These results suggest that type 2 diabetic mice infected with malaria are more efficient at infecting mosquitoes, raising the question of whether a similar synergy exists in humans.
Intensified focus on the poorest, least educated, and most distant from health services is needed to improve equity of ITN availability and usage.
These results support the conclusion that CSP partial NH2-terminal domain can be endogenously expressed to promote a competition for the receptor used by sporozoites to invade salivary glands, and they could be used to block this interaction and reduce parasite transmission.
Experiments demonstrating the feasibility of genetically modifying mosquito vectors to impair their ability to transmit the malaria parasite have been known for well over a decade.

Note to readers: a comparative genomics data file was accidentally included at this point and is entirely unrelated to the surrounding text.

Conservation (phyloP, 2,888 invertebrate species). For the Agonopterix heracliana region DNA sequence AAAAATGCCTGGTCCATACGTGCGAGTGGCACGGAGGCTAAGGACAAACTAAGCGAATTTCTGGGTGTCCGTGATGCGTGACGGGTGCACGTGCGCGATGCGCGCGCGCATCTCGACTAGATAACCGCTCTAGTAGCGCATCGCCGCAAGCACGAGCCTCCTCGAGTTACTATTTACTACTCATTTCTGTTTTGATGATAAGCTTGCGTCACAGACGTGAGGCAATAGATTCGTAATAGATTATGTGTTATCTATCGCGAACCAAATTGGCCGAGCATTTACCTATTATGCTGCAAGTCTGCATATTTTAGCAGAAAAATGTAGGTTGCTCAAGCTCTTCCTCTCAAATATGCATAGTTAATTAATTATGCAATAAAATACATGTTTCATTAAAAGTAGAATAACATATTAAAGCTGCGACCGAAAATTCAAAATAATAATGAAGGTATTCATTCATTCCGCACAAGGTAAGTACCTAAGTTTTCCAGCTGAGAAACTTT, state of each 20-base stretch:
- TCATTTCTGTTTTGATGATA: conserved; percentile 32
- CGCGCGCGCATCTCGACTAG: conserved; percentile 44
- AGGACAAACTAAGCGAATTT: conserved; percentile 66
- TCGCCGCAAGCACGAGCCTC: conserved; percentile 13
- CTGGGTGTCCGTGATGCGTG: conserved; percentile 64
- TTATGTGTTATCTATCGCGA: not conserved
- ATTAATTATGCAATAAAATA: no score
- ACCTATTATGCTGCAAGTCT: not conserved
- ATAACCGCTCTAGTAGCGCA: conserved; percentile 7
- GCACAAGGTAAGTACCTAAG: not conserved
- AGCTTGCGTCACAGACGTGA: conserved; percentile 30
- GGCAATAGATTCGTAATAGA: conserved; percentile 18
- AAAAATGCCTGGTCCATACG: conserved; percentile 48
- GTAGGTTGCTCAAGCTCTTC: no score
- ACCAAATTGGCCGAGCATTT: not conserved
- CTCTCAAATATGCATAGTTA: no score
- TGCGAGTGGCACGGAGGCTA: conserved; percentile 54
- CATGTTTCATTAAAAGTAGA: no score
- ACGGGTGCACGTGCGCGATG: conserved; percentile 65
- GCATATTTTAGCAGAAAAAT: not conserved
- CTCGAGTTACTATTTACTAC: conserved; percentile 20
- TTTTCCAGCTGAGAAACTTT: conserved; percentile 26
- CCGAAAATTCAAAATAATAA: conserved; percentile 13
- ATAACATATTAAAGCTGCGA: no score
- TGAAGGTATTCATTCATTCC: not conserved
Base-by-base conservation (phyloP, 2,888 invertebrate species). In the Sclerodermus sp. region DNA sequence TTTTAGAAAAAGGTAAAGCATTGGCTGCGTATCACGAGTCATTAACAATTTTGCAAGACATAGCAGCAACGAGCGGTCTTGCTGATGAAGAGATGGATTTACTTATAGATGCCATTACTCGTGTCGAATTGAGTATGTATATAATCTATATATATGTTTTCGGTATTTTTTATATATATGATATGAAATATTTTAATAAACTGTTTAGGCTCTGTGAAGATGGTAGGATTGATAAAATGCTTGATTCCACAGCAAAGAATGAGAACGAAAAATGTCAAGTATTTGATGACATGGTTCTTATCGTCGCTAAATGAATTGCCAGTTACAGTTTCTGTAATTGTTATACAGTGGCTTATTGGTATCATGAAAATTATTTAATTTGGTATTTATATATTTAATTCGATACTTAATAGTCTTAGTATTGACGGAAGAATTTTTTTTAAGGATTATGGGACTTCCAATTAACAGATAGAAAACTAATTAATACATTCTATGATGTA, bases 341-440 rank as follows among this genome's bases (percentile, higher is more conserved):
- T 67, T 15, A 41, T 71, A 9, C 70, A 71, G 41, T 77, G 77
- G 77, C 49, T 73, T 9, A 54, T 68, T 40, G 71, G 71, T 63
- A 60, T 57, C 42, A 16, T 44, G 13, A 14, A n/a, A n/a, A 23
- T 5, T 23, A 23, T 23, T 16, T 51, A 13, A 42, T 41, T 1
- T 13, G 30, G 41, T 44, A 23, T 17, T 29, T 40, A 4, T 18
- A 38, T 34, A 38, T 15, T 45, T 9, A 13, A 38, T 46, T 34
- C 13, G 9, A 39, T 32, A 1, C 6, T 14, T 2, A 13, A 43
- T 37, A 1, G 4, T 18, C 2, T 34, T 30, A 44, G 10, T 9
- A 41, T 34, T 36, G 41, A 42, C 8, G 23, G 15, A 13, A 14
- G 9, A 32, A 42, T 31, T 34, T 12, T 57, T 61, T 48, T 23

The application of mosquito coils did not necessarily reduce the incidence of malaria in the study communities.
After the existing public health system was reinforced with programmatic and logistic support, an intense 2-weekly distribution scheme of a vector control tool over a 2-year period was operated successfully in the field.
The results agree with previous studies showing that older insects are often more resistant to infections than younger ones.
Mosquitoes transmit several diseases which cause millions of deaths every year.
Priming in invertebrates is the acquired capacity to better combat a pathogen due to a previous exposure to sub-lethal doses of the same organism.
By expanding breeding-site coverage and boosting juvenile mosquito mortality, a strategy based on mosquito-disseminated PPF has potential to substantially enhance mosquito control.